How to Present a Construction Premises Liability Case in Court in MA

A premises liability case often involves injuries sustained because of hazardous conditions on someone’s property. In many cases, premises liability injuries arise on construction sites.

Some common examples of premises liability injuries occurring on construction sites include falls and injuries from various hazards around the site. For example, exposed blades or sharp tolls might cause an injury if they are negligently left lying around. To prove liability in such a case, you must show that you were lawfully present on the construction site and that the hazards should have been repaired or removed. Evidence may include photos from the accident scene, witness testimony, and information about construction industry safety standards. When arguing for damage, you must establish the existence of losses or injuries and evidence to support your calculations for compensation.

While construction sites have some inherent safety risks, the people in charge of these sites have a duty to keep them as safe as possible. If you were injured while visiting or working on a construction project, our Massachusetts construction accident lawyers can help you. For a free case review, call the Law Office of John J. Sheehan at (617) 925-6407.

Examples of Construction Premises Liability Cases in Massachusetts

Premises liability cases are civil lawsuits where the plaintiffs claim to have been injured because of hazards or unsafe conditions on the defendant’s property. The defendant is often not directly involved in the accident but might be liable simply because they own or are otherwise in charge of the property. Many premises liability accidents happen on construction sites. Part of this might be that construction sites are inherently unsafe, but that does not mean they are not bound by certain safety codes.

Falls are common premises liability accidents on construction sites. People often fall because ladders or scaffolding are not properly assembled or on uneven ground. Someone might also fall into a deep hole, such as when the foundation of a building is being excavated. Falls can be incredibly dangerous, and people often suffer very severe injuries.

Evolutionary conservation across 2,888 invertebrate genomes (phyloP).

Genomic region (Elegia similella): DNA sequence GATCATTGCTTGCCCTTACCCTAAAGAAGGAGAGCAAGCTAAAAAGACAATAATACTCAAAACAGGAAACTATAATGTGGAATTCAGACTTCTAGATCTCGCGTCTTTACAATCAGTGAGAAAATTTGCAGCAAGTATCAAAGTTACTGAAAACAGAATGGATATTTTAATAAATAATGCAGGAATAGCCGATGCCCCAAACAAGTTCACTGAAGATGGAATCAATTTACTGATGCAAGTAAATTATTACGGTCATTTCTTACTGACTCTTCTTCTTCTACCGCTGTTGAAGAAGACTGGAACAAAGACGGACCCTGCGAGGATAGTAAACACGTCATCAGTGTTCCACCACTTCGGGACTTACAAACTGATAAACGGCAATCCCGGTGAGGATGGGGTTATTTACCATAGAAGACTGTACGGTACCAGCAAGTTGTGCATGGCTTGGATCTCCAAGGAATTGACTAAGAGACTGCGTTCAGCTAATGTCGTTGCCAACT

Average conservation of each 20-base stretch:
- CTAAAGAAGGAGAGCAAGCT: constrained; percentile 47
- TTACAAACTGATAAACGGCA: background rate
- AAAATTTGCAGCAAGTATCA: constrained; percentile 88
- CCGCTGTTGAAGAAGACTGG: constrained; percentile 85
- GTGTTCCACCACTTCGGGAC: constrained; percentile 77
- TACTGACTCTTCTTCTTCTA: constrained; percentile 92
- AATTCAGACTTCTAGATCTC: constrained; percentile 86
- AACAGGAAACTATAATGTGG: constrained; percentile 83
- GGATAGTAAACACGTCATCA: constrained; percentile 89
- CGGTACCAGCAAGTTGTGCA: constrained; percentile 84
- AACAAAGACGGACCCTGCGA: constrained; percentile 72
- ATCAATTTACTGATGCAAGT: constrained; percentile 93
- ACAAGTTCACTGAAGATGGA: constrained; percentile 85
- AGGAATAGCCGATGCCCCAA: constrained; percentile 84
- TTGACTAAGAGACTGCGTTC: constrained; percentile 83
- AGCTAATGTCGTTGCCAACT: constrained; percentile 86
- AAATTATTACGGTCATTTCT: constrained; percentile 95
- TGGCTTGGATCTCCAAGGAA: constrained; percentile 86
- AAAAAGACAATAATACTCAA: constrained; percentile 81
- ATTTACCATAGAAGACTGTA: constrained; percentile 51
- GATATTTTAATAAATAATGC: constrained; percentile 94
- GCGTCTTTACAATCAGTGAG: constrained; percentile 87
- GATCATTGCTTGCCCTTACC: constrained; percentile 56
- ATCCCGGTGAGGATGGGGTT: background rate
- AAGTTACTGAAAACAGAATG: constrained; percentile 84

Construction sites must abide by specific safety codes. Among these codes and regulations are rules regarding how tools and machinery are used and stored. When dangerous equipment is not being used, it must be safely stored away. If they are negligently left lying around, someone might be injured.

How to Prove Liability for a Construction Premises Liability Accident in Massachusetts

Premises liability cases are somewhat different than more typical personal injury cases because the defendant did not injure you themselves. Instead, your injuries stem from the unsafe conditions of the defendant’s property. As such, proving your claims requires we assess somewhat different legal elements in your case. Our Massachusetts construction accident attorneys can help you get your case started.

The first issue you should settle is whether you were on the premises lawfully. Property owners have a duty of care to make the premises safe for certain invited and sometimes uninvited guests. Trespassers are owed so such duty of safety. This means you must show that you were invited to the defendant’s property or you should have been reasonably expected.

For example, suppose you are invited to the construction site because you are interviewing for a job as a construction worker. In that case, the person or people in charge of the construction site owe you a duty of care and safety because you are an invited guest. Alternatively, you might be a safety inspector making a surprise inspection that the defendant should have been prepared for. The defendant should be held liable if you are injured under these or similar circumstances.